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T-28: Assessment of the Quality Decision-Making Practices; Case Studies with a Pharmaceutical Company, Regulatory and HTA Agency

Poster Presenter

      Magda Bujar

      • Senior Manager, Regulatory Programme and Strategic Partnerships
      • Centre for Innovation in Regulatory Science (CIRS)
        United Kingdom


To assess the incorporation of the ten quality decision-making practices (QDMPs), which are the best practices in decision making during the lifecycle of medicines, through three case studies, with a pharmaceutical company, a regulatory authority and a Health Technology Assessment (HTA) agency.


Individuals from a company, regulatory and HTA agency completed QoDoS, consisting of 47 items, as part of cross sectional-case studies assessing the quality of decision making of individuals and their perception of their organisation’s decision making. The 47 QoDoS items were mapped to the 10 QDMPs.


QoDoS was utilised to assess the incorporation of the 10 quality decision-making practices (QDMPs) in the company, regulatory authority and HTA agency processes. QoDoS was completed by 31 individuals from the company, namely regulatory leadership team (LT) and three safety/regulatory sub teams (SRTs); the LT assessed their approach to decision making and the SRTs assessed themselves and their perception of the LT’s decision making. Results suggest that in general, the three SRTs perceive the practices of the LT as favourable and the results were consistent with how the LT believe they make decisions. QoDoS identified four QDMPs which may need to be improved, namely QDMP 1 (Have a structured approach to decision making), 2 (Assign clear roles and responsibilities), 4 (Evaluate internal and external influences/biases) and 5 (Examine alternatives). Forty responses were received from the regulatory authority, from licensing and post-licensing reviewers, assessing decision-making for evaluating medicines. Results demonstrate that the reviewers perceive their own decision-making practices as ‘favourable’ across all 10 QDMPs, but believe that their agency could improve for QDMP5 (Alternatives) and 8 (Impact). While this could be a sign of bias, or lack of understanding of organisational practices, areas of disparity could also indicate room for improvement to ensure best practice. Finally, 25 responses were received from the appraisal committee members of the HTA agency regarding the decision-making process when recommending the reimbursement of new medicines. The results indicate generally favourable practices, whereas data for QDMP 3, relating to assigning values and relative importance to decision criteria, suggests that this is not consistently carried out by the individuals, but rather at an organisational level. Other practices which may need improvement are QDMPs 5 (Alternatives), 7 (Re-evaluating decision with new information) and 8 (Impact).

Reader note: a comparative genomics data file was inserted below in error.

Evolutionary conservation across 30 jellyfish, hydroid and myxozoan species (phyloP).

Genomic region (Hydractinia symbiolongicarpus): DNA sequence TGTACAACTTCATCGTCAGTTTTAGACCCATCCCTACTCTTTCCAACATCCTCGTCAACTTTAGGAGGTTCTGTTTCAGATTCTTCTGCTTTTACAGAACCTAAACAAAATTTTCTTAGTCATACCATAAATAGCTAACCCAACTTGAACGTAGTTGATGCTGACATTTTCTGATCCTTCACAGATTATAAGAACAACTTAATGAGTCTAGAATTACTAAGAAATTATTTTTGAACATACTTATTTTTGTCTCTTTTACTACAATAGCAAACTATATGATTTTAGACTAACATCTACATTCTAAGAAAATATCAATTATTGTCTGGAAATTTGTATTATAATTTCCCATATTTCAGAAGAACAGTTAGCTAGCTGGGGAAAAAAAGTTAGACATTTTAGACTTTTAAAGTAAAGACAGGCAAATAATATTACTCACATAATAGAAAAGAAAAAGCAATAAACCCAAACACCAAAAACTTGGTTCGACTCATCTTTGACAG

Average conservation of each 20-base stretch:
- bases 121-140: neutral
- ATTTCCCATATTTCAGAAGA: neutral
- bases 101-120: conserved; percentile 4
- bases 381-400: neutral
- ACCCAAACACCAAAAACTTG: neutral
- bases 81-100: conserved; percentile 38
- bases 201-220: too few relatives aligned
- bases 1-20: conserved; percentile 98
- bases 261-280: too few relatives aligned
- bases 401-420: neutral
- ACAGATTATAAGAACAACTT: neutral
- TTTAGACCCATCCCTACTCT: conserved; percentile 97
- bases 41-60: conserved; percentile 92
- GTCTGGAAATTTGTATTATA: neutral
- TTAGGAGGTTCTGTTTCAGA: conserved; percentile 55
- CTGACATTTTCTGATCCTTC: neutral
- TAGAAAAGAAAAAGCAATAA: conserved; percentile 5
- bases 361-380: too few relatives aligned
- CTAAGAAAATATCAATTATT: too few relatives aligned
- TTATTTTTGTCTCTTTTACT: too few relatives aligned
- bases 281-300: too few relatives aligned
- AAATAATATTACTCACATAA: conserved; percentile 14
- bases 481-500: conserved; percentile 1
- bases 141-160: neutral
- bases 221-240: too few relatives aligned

Quality of decision making is critical to the sustainability of pharmaceutical companies, regulatory and HTA agencies, firstly to ensure that assessments made by the three stakeholders are scientifically sound as well as being timely, predictable and transparent. In order for organisations to determine how to improve the quality of their decision-making processes, QoDoS instrument was developed and validated. These three case studies were carried out in order to evaluate the incorporation of the 10 QDMPs in a company as well as a regulatory and an HTA agency with QoDoS. These studies demonstrate the applicability of QoDoS to identify favourable and unfavourable practices as well as assess the consistency and transparency of the 10 QDMPs within each organisation. Interestingly, the QoDoS demonstrated the need for improvement across a number of practices where some similarities were identified, such as the need for better evaluation of alternatives for the three organisations and the need for better impact analysis for the agencies. Such an approach can be used to first of all illustrate the factors that influence decision-making in order to provide a basis for internal and external discussions, as well as help build trust into the strategic organisational decisions. Secondly, organisations could utilise the data collected to discuss and address the least favourable practices in order to eventually incorporate them into their decision-making frameworks. This could in turn help improve the productivity of companies and to ensure agencies are not only undertaking a good-quality review or appraisal, but are also making a quality decision. Finally, the overall benefit of routine assessment of quality decision making is to enable an increased awareness of biases and best practices but also provide the ability to measure change over time in order to determine the impact of any improvement initiatives for ensuring best outcomes in decision making.